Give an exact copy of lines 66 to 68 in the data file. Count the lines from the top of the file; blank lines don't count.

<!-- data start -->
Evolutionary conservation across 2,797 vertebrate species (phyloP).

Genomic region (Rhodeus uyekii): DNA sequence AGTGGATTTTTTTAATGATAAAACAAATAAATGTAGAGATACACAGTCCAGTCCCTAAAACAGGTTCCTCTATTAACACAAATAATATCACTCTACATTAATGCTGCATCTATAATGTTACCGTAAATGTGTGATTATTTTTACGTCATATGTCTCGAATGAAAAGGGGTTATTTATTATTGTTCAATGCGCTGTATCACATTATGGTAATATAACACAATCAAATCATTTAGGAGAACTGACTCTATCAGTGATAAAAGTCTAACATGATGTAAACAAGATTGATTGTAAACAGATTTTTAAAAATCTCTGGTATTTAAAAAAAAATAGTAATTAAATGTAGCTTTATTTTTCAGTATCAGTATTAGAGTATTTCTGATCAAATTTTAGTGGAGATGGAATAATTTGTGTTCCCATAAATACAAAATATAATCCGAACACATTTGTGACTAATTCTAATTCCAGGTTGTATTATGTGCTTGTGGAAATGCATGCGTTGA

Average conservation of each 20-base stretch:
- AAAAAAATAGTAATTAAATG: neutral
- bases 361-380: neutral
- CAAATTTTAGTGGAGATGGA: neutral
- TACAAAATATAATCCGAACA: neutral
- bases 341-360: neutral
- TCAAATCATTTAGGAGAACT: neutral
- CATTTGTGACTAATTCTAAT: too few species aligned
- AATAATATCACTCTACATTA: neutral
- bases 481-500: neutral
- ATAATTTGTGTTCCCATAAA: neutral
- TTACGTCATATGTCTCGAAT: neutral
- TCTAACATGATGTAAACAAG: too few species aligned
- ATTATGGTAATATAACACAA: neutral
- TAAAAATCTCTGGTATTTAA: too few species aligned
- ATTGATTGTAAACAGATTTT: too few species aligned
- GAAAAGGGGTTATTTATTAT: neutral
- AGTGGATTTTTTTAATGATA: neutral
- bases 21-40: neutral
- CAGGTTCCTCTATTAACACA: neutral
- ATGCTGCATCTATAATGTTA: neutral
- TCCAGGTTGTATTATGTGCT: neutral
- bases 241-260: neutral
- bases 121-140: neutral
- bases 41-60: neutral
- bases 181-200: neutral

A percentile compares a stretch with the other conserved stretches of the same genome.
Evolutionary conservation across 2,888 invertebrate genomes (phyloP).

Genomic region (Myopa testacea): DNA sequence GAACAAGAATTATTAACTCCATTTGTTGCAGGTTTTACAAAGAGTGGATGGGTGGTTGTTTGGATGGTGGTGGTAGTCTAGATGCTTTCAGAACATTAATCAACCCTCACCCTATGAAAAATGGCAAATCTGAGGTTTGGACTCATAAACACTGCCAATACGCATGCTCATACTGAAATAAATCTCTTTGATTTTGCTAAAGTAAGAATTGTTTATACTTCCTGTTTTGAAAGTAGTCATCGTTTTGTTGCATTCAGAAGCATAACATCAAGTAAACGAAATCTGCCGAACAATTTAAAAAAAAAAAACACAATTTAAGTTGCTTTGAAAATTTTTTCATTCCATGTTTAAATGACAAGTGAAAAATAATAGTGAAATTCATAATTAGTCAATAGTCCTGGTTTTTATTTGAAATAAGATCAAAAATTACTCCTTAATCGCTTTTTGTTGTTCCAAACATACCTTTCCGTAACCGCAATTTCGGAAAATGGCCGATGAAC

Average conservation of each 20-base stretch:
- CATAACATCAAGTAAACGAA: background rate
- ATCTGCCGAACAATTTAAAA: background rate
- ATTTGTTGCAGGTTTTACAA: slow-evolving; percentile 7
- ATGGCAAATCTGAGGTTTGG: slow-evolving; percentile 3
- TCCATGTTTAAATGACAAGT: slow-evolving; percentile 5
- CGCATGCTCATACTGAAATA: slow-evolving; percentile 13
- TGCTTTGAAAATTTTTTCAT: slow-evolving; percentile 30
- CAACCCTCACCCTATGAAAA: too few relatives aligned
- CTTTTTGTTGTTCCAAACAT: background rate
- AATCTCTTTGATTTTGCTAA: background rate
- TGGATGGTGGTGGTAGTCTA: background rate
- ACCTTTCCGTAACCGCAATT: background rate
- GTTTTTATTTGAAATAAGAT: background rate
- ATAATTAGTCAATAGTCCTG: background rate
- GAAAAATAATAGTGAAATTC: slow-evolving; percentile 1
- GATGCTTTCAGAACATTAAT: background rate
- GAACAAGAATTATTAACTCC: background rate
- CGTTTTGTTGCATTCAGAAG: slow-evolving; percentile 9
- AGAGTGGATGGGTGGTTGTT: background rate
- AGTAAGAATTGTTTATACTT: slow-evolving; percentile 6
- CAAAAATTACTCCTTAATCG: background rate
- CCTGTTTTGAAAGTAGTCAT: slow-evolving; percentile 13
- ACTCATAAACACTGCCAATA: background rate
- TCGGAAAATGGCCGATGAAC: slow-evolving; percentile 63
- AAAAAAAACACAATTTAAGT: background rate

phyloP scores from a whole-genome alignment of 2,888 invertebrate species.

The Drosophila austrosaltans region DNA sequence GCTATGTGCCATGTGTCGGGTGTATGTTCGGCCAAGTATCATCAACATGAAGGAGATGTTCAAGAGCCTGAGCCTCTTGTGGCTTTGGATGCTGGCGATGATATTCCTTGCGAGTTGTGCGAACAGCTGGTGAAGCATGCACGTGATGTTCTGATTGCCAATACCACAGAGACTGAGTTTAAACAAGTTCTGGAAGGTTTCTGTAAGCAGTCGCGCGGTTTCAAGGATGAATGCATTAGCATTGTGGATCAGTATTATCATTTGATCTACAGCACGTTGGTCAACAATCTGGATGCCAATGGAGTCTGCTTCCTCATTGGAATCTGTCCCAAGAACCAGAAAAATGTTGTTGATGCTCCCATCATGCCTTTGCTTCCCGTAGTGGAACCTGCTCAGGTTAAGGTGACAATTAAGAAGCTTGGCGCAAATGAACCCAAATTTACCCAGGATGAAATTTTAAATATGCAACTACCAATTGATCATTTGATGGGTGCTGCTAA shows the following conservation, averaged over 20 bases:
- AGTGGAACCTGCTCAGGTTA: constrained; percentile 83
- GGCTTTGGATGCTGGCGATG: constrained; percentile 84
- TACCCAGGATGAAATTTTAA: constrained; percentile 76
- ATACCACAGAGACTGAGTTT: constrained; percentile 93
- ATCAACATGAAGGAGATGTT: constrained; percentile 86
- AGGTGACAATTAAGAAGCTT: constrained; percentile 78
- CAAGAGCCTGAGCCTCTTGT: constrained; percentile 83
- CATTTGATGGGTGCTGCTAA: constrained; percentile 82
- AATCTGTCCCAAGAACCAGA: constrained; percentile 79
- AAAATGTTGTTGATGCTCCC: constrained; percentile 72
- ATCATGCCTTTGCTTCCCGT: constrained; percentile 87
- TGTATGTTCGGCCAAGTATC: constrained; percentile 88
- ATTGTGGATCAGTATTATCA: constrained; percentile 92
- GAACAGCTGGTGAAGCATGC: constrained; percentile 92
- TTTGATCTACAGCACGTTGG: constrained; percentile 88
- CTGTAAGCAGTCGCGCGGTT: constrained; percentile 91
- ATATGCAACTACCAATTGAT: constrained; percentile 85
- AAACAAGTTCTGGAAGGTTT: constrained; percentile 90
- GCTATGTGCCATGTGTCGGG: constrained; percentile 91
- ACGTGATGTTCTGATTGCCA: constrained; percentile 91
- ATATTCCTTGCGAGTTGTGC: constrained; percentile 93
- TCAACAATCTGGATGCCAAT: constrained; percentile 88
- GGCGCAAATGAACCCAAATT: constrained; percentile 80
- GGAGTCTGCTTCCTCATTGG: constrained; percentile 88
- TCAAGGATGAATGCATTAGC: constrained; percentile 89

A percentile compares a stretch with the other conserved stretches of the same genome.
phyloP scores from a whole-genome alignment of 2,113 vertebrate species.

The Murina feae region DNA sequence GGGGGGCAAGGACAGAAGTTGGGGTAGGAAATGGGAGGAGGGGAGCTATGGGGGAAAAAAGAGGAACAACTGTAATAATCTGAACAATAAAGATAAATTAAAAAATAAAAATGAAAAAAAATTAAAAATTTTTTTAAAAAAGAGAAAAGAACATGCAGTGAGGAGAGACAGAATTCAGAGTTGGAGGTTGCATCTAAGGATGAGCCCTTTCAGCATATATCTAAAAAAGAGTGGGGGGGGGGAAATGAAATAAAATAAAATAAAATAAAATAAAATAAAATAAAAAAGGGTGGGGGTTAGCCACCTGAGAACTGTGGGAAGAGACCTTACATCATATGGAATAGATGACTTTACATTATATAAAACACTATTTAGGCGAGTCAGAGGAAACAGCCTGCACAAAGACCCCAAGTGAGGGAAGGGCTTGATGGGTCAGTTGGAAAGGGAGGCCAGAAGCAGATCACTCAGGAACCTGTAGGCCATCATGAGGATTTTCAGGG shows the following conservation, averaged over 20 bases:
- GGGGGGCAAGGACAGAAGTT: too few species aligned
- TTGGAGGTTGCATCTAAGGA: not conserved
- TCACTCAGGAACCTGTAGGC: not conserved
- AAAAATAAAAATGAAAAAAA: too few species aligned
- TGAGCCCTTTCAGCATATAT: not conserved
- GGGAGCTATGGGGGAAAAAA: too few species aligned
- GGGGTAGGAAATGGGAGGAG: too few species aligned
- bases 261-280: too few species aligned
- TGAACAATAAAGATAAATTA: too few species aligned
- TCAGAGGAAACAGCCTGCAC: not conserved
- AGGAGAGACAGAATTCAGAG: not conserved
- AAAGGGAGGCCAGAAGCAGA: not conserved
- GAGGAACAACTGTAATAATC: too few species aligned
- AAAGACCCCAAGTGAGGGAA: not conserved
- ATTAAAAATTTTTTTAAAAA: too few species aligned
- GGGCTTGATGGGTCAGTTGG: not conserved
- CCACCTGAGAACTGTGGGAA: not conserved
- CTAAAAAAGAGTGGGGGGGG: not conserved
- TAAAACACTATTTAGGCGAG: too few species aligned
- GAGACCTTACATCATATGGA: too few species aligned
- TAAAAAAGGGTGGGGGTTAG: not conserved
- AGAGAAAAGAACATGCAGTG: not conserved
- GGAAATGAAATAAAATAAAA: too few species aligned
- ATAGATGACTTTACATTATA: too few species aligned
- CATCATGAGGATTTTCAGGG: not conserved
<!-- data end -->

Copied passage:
- CAAGAGCCTGAGCCTCTTGT: constrained; percentile 83
- CATTTGATGGGTGCTGCTAA: constrained; percentile 82
- AATCTGTCCCAAGAACCAGA: constrained; percentile 79